Diamonds – a girl’s best friend

Well, not necessarily. Today also more and more men decide to go for a wedding band or engagement ring with sparklers.

Choosing a diamond ring is not easy, at least not for ordinary people like me and you. The true quality can often only be seen through a magnifying glass and even then the untrained eye doesn’t necessarily see if it is a high or good quality stone or not.

What is a diamond?

A diamond is actually a type of coal. As the hardest material known diamonds (from the ancient Greek word ‘adamas’) are used in many industrial areas as cutting tools and drilling tips and of course in jewellery.

Not only do they sparkle in their own wonderful way, due to the stability and thus resistance against scratches and they are perfect for jewellery that is worn every day, like wedding or engagement rings.

2/3 of all diamonds come from mines in Africa but recently good quality sparklers have also been found in Canada or Russia.

They exist in different colours like yellow, blue, red, green and light brown. These colors come from a small amount of grime in the diamond.

As far as known, diamonds were found first in India for more than 4,000 years ago. The interest in the stone didn’t awake until Louis de Berqueur found out how to cut them in 1456 though.

An untreated, rough diamond doesn’t sparkle as the ones we know from our rings or ear rings. That comes through the cutting.

Famous diamonds

The biggest diamond in the world is the Cullinan 1. It has 530.20 carat and was found in Transvaal in South Africa in 1905.

Another one is the Koh-i-noor, with today 106 carat. It came as a rough diamond with 186 carat to the English Royal Family from India and is today enclosed in a crown, together with 2000 other diamonds.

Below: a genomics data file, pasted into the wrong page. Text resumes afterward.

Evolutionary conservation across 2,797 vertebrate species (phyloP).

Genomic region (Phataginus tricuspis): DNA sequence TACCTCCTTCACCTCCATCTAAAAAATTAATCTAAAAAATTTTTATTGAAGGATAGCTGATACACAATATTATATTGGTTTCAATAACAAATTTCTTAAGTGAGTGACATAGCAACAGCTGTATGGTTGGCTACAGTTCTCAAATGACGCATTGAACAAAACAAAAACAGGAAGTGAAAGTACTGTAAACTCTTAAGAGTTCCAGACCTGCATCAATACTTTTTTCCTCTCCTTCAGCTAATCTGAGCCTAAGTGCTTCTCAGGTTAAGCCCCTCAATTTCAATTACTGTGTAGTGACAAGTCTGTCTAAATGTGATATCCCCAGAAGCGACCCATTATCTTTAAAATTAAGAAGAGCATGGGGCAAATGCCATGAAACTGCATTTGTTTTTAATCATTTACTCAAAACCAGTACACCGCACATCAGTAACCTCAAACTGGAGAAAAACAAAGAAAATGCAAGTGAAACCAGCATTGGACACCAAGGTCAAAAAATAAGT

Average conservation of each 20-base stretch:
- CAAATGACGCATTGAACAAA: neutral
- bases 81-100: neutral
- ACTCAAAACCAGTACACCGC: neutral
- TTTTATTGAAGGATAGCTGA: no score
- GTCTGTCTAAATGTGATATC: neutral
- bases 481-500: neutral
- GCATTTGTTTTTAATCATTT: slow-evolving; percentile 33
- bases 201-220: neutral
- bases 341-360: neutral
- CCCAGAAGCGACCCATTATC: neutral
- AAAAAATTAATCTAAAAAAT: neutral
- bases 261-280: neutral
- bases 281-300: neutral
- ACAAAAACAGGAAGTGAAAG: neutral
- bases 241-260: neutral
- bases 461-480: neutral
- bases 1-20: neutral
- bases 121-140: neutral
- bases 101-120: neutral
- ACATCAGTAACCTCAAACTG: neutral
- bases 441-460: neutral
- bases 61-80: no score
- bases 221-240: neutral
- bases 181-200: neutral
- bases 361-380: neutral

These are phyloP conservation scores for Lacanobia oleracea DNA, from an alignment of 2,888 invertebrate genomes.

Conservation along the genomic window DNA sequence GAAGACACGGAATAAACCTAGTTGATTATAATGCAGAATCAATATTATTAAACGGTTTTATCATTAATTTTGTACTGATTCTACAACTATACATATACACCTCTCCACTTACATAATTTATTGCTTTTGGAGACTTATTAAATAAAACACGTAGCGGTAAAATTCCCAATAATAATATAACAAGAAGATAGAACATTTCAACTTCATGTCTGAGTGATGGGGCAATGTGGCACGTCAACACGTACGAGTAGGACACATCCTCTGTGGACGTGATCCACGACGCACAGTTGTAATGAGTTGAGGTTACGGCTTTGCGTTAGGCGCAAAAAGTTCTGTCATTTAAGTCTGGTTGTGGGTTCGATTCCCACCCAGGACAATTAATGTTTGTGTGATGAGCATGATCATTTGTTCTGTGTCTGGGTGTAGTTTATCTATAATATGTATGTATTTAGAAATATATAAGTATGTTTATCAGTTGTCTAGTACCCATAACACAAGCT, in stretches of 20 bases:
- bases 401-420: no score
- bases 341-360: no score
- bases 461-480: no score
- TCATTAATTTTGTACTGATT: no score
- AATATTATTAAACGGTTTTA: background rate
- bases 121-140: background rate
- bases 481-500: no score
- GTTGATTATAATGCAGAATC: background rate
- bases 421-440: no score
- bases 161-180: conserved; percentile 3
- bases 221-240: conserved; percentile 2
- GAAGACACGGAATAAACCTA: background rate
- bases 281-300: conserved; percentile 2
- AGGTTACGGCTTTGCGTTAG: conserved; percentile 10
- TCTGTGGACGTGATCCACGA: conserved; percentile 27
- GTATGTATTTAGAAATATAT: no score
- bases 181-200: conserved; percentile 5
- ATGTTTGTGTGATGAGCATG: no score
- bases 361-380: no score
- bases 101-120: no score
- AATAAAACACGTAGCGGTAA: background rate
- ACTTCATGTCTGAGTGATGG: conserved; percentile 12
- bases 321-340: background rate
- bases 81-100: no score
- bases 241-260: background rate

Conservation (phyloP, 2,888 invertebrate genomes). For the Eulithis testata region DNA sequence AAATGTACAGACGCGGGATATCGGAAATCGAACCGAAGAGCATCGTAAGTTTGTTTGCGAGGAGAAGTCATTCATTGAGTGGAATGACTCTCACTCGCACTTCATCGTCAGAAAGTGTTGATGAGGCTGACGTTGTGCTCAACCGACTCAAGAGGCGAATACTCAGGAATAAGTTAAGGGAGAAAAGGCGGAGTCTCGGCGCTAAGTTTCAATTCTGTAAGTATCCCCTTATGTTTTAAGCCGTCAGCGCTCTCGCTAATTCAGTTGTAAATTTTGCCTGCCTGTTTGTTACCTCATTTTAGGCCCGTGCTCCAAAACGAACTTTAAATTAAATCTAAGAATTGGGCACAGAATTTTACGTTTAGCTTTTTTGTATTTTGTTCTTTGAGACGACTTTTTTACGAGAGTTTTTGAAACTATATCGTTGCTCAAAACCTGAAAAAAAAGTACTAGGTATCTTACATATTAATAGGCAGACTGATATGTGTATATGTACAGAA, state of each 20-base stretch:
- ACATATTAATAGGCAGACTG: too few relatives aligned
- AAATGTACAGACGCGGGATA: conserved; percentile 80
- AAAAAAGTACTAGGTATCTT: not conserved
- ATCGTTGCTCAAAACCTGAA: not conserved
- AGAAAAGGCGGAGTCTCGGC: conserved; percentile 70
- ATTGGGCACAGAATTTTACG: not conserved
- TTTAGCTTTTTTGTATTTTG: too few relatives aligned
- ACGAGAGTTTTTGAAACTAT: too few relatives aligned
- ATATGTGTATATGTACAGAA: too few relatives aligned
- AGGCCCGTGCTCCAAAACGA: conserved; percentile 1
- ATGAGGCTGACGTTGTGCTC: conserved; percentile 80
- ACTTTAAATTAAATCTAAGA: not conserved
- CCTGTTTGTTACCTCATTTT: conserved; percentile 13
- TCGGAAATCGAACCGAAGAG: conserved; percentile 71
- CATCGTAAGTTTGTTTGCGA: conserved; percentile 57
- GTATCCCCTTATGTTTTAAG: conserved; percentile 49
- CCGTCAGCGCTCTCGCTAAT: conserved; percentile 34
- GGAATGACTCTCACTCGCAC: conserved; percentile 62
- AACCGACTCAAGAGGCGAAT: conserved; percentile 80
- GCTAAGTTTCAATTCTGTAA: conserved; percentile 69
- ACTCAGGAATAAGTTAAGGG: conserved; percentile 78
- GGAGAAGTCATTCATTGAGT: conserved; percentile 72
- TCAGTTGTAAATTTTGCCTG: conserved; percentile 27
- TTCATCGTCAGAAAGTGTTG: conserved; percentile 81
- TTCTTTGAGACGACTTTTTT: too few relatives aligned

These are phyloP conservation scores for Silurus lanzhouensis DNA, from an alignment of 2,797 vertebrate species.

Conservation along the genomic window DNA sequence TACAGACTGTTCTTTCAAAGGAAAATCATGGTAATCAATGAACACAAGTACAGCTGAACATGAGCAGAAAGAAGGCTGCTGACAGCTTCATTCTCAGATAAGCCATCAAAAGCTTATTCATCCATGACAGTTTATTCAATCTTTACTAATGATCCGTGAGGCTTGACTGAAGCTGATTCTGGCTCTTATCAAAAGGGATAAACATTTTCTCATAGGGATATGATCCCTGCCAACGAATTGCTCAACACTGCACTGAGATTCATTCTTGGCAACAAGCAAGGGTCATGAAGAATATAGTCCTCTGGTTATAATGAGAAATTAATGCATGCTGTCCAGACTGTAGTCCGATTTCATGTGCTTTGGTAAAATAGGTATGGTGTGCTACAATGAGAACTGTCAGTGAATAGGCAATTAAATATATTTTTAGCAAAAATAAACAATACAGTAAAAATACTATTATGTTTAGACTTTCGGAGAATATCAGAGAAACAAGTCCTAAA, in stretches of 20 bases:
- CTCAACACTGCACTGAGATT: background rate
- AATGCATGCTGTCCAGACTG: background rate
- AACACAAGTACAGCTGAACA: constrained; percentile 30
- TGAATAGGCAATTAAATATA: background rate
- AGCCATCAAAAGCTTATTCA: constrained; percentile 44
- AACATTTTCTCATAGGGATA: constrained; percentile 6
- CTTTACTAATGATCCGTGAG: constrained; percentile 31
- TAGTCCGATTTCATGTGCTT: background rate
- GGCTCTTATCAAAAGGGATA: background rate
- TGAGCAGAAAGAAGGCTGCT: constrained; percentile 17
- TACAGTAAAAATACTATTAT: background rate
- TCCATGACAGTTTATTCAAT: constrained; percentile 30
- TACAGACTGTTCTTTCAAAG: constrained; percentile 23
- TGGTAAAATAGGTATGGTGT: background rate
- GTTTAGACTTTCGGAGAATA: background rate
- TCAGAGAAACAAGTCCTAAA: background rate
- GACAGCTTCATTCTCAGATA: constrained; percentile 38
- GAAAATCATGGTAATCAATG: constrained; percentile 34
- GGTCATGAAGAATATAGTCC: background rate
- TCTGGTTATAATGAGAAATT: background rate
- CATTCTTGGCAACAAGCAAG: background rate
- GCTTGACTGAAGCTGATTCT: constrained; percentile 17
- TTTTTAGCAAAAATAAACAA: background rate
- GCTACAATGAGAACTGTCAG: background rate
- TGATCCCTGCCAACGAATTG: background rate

Small diamond glossary – the 4 C’s

The first three C’s – Colour, Clarity and Carat – are made by nature, humans can only control the 4th C, the Cut.


Most diamonds in jewellery are colourless or slightly yellow, it is usually impossible for to see a difference. The ‘daily’ diamond has a yellow, brown or grey touch but to the normal layman they all look white.


Diamonds have small or bigger birth marks. The Clarity factor tells us how many small fragments there are from other stones (inclusions) in our diamond. This is being measured by magnifying the diamond by 10x so even here the layman will have difficulties to see the extent of internal flaws.


Diamonds weight is measured in Carat (not karat, k, that is gold). 1 Carat is about 0.2 gram. Carat doesn’t necessarily say anything about a diamonds quality. Two diamonds with equal Carat can differ in Colour and Clarity.


The way a diamond is being cut gives it its sparkling look. The most common diamond cut is the brilliant cut with 58 facets.

Diamond Care

People say ‘diamonds last forever’ or sometimes people wonder ‘what do you mean with care – it’s the hardest material ever?’.

Yes, well, it is not so much the diamond you need to take care of (though a smooth scrub with a tooth brush and some washing-up liquid once in a while will help you maintain the shiny sparkling) but the prongs and fittings. These need to be checked and maybe replaced. This is best done by a professional. A jeweller has the equipment to control and remove all dirt under and in settings and also to replace bended or broken prongs.